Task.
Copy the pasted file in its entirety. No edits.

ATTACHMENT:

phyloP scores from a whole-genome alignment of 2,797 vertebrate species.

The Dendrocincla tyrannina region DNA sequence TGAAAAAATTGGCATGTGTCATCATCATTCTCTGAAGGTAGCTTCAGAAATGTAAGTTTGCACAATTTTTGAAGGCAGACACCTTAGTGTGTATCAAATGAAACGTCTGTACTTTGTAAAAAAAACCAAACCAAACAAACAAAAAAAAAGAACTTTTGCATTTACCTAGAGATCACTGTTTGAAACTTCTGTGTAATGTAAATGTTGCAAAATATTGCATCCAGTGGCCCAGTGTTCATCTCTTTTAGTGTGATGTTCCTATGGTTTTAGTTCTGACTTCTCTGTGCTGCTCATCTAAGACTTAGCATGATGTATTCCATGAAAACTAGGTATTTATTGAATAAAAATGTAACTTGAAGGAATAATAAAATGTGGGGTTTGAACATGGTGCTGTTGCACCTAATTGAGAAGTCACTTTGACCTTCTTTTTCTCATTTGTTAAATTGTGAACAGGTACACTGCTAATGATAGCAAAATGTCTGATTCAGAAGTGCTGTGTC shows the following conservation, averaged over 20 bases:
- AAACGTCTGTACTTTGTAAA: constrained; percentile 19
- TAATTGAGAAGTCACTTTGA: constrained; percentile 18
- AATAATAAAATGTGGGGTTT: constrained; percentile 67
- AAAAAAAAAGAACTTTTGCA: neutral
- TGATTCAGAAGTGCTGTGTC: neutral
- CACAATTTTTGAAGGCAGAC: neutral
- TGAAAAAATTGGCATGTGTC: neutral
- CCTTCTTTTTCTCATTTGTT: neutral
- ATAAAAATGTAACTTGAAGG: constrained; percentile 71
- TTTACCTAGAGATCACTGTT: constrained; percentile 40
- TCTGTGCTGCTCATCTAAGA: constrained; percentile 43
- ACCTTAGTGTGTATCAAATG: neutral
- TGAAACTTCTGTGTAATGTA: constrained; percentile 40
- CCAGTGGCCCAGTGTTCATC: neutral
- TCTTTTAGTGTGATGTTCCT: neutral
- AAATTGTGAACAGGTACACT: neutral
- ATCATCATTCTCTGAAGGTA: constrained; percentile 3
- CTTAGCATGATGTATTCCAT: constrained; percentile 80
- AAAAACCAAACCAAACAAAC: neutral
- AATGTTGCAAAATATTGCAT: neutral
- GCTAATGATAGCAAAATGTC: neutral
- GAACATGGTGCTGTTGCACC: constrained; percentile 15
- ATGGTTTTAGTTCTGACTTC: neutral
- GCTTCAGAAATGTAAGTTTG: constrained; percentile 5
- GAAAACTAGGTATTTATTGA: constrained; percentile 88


phyloP scores from a whole-genome alignment of 2,797 vertebrate species.

The Dendrocincla tyrannina region DNA sequence TGAAAAAATTGGCATGTGTCATCATCATTCTCTGAAGGTAGCTTCAGAAATGTAAGTTTGCACAATTTTTGAAGGCAGACACCTTAGTGTGTATCAAATGAAACGTCTGTACTTTGTAAAAAAAACCAAACCAAACAAACAAAAAAAAAGAACTTTTGCATTTACCTAGAGATCACTGTTTGAAACTTCTGTGTAATGTAAATGTTGCAAAATATTGCATCCAGTGGCCCAGTGTTCATCTCTTTTAGTGTGATGTTCCTATGGTTTTAGTTCTGACTTCTCTGTGCTGCTCATCTAAGACTTAGCATGATGTATTCCATGAAAACTAGGTATTTATTGAATAAAAATGTAACTTGAAGGAATAATAAAATGTGGGGTTTGAACATGGTGCTGTTGCACCTAATTGAGAAGTCACTTTGACCTTCTTTTTCTCATTTGTTAAATTGTGAACAGGTACACTGCTAATGATAGCAAAATGTCTGATTCAGAAGTGCTGTGTC shows the following conservation, averaged over 20 bases:
- AAACGTCTGTACTTTGTAAA: constrained; percentile 19
- TAATTGAGAAGTCACTTTGA: constrained; percentile 18
- AATAATAAAATGTGGGGTTT: constrained; percentile 67
- AAAAAAAAAGAACTTTTGCA: neutral
- TGATTCAGAAGTGCTGTGTC: neutral
- CACAATTTTTGAAGGCAGAC: neutral
- TGAAAAAATTGGCATGTGTC: neutral
- CCTTCTTTTTCTCATTTGTT: neutral
- ATAAAAATGTAACTTGAAGG: constrained; percentile 71
- TTTACCTAGAGATCACTGTT: constrained; percentile 40
- TCTGTGCTGCTCATCTAAGA: constrained; percentile 43
- ACCTTAGTGTGTATCAAATG: neutral
- TGAAACTTCTGTGTAATGTA: constrained; percentile 40
- CCAGTGGCCCAGTGTTCATC: neutral
- TCTTTTAGTGTGATGTTCCT: neutral
- AAATTGTGAACAGGTACACT: neutral
- ATCATCATTCTCTGAAGGTA: constrained; percentile 3
- CTTAGCATGATGTATTCCAT: constrained; percentile 80
- AAAAACCAAACCAAACAAAC: neutral
- AATGTTGCAAAATATTGCAT: neutral
- GCTAATGATAGCAAAATGTC: neutral
- GAACATGGTGCTGTTGCACC: constrained; percentile 15
- ATGGTTTTAGTTCTGACTTC: neutral
- GCTTCAGAAATGTAAGTTTG: constrained; percentile 5
- GAAAACTAGGTATTTATTGA: constrained; percentile 88